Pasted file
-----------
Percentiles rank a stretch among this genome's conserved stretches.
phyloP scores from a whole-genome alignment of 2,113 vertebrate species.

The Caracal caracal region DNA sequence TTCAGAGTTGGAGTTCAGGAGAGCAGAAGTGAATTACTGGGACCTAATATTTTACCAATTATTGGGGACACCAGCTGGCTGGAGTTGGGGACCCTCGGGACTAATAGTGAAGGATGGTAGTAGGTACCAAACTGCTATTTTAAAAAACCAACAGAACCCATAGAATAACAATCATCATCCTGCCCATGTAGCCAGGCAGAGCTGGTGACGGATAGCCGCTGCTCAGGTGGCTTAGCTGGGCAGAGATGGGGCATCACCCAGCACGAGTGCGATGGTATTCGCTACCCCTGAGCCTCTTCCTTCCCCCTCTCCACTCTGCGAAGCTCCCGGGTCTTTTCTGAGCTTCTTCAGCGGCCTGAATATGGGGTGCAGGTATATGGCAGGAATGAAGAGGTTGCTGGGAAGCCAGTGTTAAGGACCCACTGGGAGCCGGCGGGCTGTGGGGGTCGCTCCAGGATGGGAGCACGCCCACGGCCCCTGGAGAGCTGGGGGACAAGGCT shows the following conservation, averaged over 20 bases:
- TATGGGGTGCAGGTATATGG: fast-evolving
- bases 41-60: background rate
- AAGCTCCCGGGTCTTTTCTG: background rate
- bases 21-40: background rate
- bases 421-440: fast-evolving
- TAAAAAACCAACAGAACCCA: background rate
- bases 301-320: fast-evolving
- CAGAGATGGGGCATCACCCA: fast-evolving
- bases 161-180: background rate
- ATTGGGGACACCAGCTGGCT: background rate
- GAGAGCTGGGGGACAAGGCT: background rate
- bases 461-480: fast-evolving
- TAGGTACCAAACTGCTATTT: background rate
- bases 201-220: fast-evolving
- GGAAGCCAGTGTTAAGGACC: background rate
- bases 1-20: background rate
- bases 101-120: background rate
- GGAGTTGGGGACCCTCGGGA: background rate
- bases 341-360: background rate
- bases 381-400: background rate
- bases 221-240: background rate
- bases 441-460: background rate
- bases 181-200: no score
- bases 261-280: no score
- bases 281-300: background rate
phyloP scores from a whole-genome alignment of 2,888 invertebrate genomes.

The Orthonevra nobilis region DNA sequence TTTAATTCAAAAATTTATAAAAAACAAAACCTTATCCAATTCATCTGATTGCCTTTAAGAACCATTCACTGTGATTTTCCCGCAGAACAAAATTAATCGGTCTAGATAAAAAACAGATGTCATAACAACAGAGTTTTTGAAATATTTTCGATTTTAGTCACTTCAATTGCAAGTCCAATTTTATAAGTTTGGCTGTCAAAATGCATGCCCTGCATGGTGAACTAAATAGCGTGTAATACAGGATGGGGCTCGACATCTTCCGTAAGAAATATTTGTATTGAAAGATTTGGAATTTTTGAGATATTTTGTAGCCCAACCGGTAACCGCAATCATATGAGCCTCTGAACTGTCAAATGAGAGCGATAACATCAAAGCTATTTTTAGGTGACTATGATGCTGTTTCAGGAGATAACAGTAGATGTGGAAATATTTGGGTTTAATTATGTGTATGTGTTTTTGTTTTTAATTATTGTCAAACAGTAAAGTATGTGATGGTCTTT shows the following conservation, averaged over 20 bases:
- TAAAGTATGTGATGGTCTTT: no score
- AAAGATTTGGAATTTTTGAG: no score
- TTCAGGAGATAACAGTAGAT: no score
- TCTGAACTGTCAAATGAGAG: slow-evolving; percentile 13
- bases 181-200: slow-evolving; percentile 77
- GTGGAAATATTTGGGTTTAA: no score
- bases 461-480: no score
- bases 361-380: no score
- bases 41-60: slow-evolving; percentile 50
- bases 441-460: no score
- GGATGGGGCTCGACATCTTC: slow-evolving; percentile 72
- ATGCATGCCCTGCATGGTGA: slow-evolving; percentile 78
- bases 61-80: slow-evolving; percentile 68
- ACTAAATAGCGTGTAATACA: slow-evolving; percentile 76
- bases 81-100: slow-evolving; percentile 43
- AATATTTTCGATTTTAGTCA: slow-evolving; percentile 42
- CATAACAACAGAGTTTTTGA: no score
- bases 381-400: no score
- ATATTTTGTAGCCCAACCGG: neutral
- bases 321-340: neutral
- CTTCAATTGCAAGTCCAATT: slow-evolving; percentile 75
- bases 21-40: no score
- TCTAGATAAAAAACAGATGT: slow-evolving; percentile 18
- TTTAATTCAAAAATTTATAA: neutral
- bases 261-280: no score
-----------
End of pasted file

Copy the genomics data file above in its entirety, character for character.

Percentiles rank a stretch among this genome's conserved stretches.
phyloP scores from a whole-genome alignment of 2,113 vertebrate species.

The Caracal caracal region DNA sequence TTCAGAGTTGGAGTTCAGGAGAGCAGAAGTGAATTACTGGGACCTAATATTTTACCAATTATTGGGGACACCAGCTGGCTGGAGTTGGGGACCCTCGGGACTAATAGTGAAGGATGGTAGTAGGTACCAAACTGCTATTTTAAAAAACCAACAGAACCCATAGAATAACAATCATCATCCTGCCCATGTAGCCAGGCAGAGCTGGTGACGGATAGCCGCTGCTCAGGTGGCTTAGCTGGGCAGAGATGGGGCATCACCCAGCACGAGTGCGATGGTATTCGCTACCCCTGAGCCTCTTCCTTCCCCCTCTCCACTCTGCGAAGCTCCCGGGTCTTTTCTGAGCTTCTTCAGCGGCCTGAATATGGGGTGCAGGTATATGGCAGGAATGAAGAGGTTGCTGGGAAGCCAGTGTTAAGGACCCACTGGGAGCCGGCGGGCTGTGGGGGTCGCTCCAGGATGGGAGCACGCCCACGGCCCCTGGAGAGCTGGGGGACAAGGCT shows the following conservation, averaged over 20 bases:
- TATGGGGTGCAGGTATATGG: fast-evolving
- bases 41-60: background rate
- AAGCTCCCGGGTCTTTTCTG: background rate
- bases 21-40: background rate
- bases 421-440: fast-evolving
- TAAAAAACCAACAGAACCCA: background rate
- bases 301-320: fast-evolving
- CAGAGATGGGGCATCACCCA: fast-evolving
- bases 161-180: background rate
- ATTGGGGACACCAGCTGGCT: background rate
- GAGAGCTGGGGGACAAGGCT: background rate
- bases 461-480: fast-evolving
- TAGGTACCAAACTGCTATTT: background rate
- bases 201-220: fast-evolving
- GGAAGCCAGTGTTAAGGACC: background rate
- bases 1-20: background rate
- bases 101-120: background rate
- GGAGTTGGGGACCCTCGGGA: background rate
- bases 341-360: background rate
- bases 381-400: background rate
- bases 221-240: background rate
- bases 441-460: background rate
- bases 181-200: no score
- bases 261-280: no score
- bases 281-300: background rate
phyloP scores from a whole-genome alignment of 2,888 invertebrate genomes.

The Orthonevra nobilis region DNA sequence TTTAATTCAAAAATTTATAAAAAACAAAACCTTATCCAATTCATCTGATTGCCTTTAAGAACCATTCACTGTGATTTTCCCGCAGAACAAAATTAATCGGTCTAGATAAAAAACAGATGTCATAACAACAGAGTTTTTGAAATATTTTCGATTTTAGTCACTTCAATTGCAAGTCCAATTTTATAAGTTTGGCTGTCAAAATGCATGCCCTGCATGGTGAACTAAATAGCGTGTAATACAGGATGGGGCTCGACATCTTCCGTAAGAAATATTTGTATTGAAAGATTTGGAATTTTTGAGATATTTTGTAGCCCAACCGGTAACCGCAATCATATGAGCCTCTGAACTGTCAAATGAGAGCGATAACATCAAAGCTATTTTTAGGTGACTATGATGCTGTTTCAGGAGATAACAGTAGATGTGGAAATATTTGGGTTTAATTATGTGTATGTGTTTTTGTTTTTAATTATTGTCAAACAGTAAAGTATGTGATGGTCTTT shows the following conservation, averaged over 20 bases:
- TAAAGTATGTGATGGTCTTT: no score
- AAAGATTTGGAATTTTTGAG: no score
- TTCAGGAGATAACAGTAGAT: no score
- TCTGAACTGTCAAATGAGAG: slow-evolving; percentile 13
- bases 181-200: slow-evolving; percentile 77
- GTGGAAATATTTGGGTTTAA: no score
- bases 461-480: no score
- bases 361-380: no score
- bases 41-60: slow-evolving; percentile 50
- bases 441-460: no score
- GGATGGGGCTCGACATCTTC: slow-evolving; percentile 72
- ATGCATGCCCTGCATGGTGA: slow-evolving; percentile 78
- bases 61-80: slow-evolving; percentile 68
- ACTAAATAGCGTGTAATACA: slow-evolving; percentile 76
- bases 81-100: slow-evolving; percentile 43
- AATATTTTCGATTTTAGTCA: slow-evolving; percentile 42
- CATAACAACAGAGTTTTTGA: no score
- bases 381-400: no score
- ATATTTTGTAGCCCAACCGG: neutral
- bases 321-340: neutral
- CTTCAATTGCAAGTCCAATT: slow-evolving; percentile 75
- bases 21-40: no score
- TCTAGATAAAAAACAGATGT: slow-evolving; percentile 18
- TTTAATTCAAAAATTTATAA: neutral
- bases 261-280: no score